We finally got to the home we were walking to, the home of the Dana family (Dah-na, or Donna). Their family home is backed up against the settlement. Recently, the house had been stoned, likely from settlers on a hill behind the house, leaving broken windows and frightened children. The head of the household took us behind his house to see this after treating us to his endless hospitality and exposing us to his beautifully graceful and polite family (even the boys, who were at the prime rebellious age were the picture of considerate engagement of strangers).
We talked for over an hour about how he has been coping with the hardship both from the Army and the settlers, who have an appalling reputation even from the soldiers’ perspectives. They never revealed, even subtly, signs of hatred or contempt for the Israeli settlers and soldiers, only a very clear desire to be seen as human. I was slapped hard in the face again as we spoke to the Dana family father. I saw many Iraqis’ faces flash before me, countless and obscenely unforgiving. His dress changed with every breath, reflecting the infinite number of others who shared his story, minus precise details. His voice, posture, mannerisms, and setting changed ceaselessly as I listened attentively and warily to what he had to share. My mind’s eye was out of control as I watched the man change from one individual to another. I flew from Iraq to Palestine and back again in fractions of a heartbeat. As I glanced around me at other delegates and CPTers, their dress changed as well. I saw their red caps melt into various Islamic headdresses, into sand colored Kevlar helmets and back again. I saw their hands bound in zip-ties and in an instant, administering zip-ties. From being cuffed to cuffing those around them. Other times I saw them with mint tea in their hands, serving the delegation/platoon around them. Reality fluidly melted into my past and became reality again until the line between the two blurred into one. With each change, as soon as I recognized my surroundings it vanished or led into a new setting. What was I experiencing? I’ll get to that.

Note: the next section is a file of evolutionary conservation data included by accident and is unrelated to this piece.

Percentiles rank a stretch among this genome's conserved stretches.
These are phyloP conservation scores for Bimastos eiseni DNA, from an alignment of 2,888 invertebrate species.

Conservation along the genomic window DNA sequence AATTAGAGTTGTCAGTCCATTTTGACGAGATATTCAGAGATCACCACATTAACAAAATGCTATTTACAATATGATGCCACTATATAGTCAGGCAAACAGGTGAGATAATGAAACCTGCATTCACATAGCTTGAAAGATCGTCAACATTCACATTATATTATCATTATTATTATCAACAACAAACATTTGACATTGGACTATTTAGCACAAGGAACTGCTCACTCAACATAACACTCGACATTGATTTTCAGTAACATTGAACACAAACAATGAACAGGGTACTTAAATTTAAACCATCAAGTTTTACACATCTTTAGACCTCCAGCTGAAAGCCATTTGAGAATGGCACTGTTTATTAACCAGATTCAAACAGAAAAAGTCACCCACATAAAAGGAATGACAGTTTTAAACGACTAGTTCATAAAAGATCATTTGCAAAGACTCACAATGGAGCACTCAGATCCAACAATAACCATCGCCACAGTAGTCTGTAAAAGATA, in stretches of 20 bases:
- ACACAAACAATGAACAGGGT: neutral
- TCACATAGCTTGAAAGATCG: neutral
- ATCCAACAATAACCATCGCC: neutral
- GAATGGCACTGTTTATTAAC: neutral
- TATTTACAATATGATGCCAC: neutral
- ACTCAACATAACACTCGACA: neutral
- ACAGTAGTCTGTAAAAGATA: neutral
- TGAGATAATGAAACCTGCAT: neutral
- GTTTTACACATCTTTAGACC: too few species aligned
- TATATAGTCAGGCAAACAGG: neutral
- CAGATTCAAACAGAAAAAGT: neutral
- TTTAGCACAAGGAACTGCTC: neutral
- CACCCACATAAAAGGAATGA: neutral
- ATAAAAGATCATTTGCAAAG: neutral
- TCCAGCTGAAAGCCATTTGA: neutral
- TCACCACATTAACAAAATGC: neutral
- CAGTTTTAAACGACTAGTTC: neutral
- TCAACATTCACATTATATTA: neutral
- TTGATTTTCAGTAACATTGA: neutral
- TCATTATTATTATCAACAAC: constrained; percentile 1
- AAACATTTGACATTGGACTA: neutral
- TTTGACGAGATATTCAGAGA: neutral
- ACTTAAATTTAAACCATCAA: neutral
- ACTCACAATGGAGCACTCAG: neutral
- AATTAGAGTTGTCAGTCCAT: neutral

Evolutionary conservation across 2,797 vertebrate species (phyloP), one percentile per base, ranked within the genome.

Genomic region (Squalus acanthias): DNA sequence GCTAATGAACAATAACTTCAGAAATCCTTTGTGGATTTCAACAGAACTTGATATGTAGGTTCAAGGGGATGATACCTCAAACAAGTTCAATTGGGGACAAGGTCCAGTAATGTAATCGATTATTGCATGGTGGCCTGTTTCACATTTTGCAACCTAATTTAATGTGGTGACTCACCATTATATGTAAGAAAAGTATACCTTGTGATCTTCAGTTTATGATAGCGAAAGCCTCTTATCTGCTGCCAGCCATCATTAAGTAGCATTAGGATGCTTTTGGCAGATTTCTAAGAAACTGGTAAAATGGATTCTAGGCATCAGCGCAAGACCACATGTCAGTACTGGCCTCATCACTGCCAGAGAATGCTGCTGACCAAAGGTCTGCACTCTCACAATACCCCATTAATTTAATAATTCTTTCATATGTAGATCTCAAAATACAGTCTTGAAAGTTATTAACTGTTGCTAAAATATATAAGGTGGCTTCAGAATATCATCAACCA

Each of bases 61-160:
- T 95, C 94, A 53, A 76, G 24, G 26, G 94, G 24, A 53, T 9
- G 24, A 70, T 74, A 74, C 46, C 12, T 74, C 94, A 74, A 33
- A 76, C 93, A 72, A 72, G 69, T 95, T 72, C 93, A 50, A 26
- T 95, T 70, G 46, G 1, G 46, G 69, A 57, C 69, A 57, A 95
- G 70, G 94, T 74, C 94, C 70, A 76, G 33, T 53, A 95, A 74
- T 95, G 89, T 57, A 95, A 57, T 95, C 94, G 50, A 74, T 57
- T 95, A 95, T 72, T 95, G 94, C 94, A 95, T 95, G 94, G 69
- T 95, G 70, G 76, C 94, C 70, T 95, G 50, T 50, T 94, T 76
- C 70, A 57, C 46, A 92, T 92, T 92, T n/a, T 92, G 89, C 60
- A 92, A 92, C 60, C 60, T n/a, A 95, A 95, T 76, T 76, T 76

We left before dark, to avoid harassment from the soldiers for skirting any kind of curfew that may be in place for that day. We passed another patrol on the way, and I fought off the urge to shake my head in disgust. I refused to meet them eye to eye or offer my greetings. I wanted to believe that this was because they were falling short in their duties; poor tactical behavior, loose formations, unkempt dress, lack of discipline. I told myself that I expected more of the Israeli Army. This is why I rejected their glances, their appeal to my humanity. I could feel them seeking a brief glance, a ‘Shalom’ or a reassuring nod.